Update (May 1, 2014): For encouraging results from an open-label, extension study of drisapersen (all participants receive the drug in an open-label study), see Prosensa's May 1, 2014, press release. For additional information, listen to and view the webcast of the same date; and view the poster presented at the 66th annual meeting of the American Academy of Neurology, held in Philadelphia April 26-May 3, 2014. Nathalie Goemans from the University of Leuven in Belgium and a key investigator on various drisapersen studies, said, "We see very positive signs of the ability of drisapersen to improve the walking ability of boys with DMD. In this extension study, patients who entered the study with a less advanced stage of the disease either improved or experienced less decline in mobility with two-year continuous drisapersen therapy, and these data suggest a treamtnet difference from those initially on placebo."
Dutch biotechnology company Prosensa, developer of the experimental exon-skipping drug drisapersen for patients with Duchenne muscular dystrophy (DMD) who can be helped by skipping exon (section) 51 of the dystrophin gene, says it is actively working to determine a path forward for this drug.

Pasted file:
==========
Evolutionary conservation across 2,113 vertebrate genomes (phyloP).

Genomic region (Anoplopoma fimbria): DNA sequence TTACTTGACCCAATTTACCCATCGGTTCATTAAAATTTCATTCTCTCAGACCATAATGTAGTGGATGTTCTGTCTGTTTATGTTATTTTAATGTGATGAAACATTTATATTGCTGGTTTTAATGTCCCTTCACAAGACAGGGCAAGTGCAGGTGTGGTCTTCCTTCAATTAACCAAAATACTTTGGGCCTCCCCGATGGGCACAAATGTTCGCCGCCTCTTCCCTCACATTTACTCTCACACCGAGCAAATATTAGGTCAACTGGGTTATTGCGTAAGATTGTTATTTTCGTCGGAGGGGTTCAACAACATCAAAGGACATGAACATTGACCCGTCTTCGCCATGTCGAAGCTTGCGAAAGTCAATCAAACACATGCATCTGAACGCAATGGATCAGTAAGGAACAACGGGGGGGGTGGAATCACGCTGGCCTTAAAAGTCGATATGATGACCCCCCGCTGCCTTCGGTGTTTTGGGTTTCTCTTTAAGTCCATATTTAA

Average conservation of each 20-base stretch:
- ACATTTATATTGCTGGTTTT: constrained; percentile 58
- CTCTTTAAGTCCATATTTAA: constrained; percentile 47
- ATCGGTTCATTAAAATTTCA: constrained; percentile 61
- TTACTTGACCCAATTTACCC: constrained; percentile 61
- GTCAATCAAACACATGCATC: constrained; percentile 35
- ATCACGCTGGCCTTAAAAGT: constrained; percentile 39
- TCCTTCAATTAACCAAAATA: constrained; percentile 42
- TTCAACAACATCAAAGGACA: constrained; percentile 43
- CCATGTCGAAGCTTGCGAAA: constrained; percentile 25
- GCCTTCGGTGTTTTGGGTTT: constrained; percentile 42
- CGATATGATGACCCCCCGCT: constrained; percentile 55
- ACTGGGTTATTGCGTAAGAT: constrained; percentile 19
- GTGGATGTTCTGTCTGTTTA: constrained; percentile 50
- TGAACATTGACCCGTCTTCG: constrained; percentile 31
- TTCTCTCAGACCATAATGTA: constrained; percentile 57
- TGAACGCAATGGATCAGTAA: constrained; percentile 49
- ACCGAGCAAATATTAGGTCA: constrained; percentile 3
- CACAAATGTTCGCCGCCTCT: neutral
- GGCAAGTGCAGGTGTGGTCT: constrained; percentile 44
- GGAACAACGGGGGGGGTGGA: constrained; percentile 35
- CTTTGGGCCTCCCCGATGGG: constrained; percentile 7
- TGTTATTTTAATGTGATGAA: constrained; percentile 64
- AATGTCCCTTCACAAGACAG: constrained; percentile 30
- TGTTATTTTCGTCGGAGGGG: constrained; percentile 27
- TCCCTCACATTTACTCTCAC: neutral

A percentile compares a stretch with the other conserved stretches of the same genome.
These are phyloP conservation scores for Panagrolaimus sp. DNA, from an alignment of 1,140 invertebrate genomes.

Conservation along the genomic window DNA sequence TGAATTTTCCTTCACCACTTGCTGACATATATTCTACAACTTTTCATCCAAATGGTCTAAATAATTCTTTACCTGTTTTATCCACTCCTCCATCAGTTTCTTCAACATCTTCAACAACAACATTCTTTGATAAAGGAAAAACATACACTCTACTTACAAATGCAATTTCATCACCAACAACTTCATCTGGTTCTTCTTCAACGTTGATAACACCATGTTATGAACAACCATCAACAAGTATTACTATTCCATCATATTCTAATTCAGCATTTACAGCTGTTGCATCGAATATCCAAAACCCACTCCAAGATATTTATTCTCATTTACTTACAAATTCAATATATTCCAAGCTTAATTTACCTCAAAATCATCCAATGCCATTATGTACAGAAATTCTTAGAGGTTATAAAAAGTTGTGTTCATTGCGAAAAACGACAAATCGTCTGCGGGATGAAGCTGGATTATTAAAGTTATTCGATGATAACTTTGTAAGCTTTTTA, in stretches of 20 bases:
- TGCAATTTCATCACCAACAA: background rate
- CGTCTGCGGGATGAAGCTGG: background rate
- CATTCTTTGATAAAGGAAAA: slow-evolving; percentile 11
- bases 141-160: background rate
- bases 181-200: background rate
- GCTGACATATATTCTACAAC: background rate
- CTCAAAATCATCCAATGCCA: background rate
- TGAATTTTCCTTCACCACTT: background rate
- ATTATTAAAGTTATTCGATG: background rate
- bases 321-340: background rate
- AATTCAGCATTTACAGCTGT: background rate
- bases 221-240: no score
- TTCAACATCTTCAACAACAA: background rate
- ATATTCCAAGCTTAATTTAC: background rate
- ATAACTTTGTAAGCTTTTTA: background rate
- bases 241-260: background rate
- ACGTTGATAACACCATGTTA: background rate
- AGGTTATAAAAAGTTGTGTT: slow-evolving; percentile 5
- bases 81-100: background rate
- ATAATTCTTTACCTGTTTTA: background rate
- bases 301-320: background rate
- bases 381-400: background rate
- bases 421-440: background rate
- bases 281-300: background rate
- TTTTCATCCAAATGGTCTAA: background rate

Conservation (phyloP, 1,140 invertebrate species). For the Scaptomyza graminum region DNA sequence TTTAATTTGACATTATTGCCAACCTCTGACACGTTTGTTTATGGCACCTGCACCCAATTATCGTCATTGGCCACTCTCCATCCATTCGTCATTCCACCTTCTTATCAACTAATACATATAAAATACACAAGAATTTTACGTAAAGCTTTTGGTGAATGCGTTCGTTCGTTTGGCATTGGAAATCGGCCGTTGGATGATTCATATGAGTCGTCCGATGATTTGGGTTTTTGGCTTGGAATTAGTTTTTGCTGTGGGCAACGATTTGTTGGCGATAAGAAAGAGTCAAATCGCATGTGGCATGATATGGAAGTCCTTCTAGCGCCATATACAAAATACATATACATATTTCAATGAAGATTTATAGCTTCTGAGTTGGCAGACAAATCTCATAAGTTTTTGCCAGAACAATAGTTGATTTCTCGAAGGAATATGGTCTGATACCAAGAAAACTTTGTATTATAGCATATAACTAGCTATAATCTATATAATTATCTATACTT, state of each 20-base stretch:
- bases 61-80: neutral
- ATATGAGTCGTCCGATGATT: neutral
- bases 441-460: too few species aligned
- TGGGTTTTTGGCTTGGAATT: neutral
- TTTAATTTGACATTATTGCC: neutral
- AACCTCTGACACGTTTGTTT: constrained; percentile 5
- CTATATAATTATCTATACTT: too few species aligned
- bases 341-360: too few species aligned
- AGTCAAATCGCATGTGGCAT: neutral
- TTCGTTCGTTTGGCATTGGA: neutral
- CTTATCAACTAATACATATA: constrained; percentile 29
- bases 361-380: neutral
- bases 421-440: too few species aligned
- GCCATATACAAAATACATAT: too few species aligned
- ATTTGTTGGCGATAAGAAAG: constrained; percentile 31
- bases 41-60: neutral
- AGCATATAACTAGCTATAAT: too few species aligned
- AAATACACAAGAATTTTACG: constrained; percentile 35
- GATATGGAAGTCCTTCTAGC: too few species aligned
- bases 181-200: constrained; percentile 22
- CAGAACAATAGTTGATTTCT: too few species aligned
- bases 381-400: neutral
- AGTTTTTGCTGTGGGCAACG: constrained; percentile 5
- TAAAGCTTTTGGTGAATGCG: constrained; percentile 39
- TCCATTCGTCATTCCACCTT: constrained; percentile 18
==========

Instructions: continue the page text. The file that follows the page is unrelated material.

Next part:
MDA is not funding clinical trials of drisapersen at this time, but it has supported foundational research in exon skipping, the strategy used by Prosensa in developing this compound.
In an April 29, 2014, communication to patient groups, the company said it hopes to be able to relay information from regulators about drisapersen by the end of June 2014 and to resume dosing patients with drisapersen at study sites in North America and Europe by the third quarter of 2014.
Prosensa and its then-partner, GlaxoSmithKline (GSK), halted dosing with drisapersen in clinical trials in September 2013, after a large-scale, phase 3 trial of the drug conducted outside the United States found no statistically significant differences on tests of walking distance or motor function between treated and placebo participants.
The April 29 communication, signed by Prosensa's chief medical officer Giles Campion and manager of patient group relations Claire Leyten, says, "We realize that this is a very difficult period for the boys and families, and we are working as quickly as possible to provide access to drisapersen and determine a path forward. As soon as we have concrete information on re-dosing, we will communicate our plans in a timely manner."
Prosensa also will be making a presentation on April 30, 2014, at the American Academy of Neurology meeting in Philadelphia.
The company invites families to contact Claire Leyten at firstname.lastname@example.org if they have questions.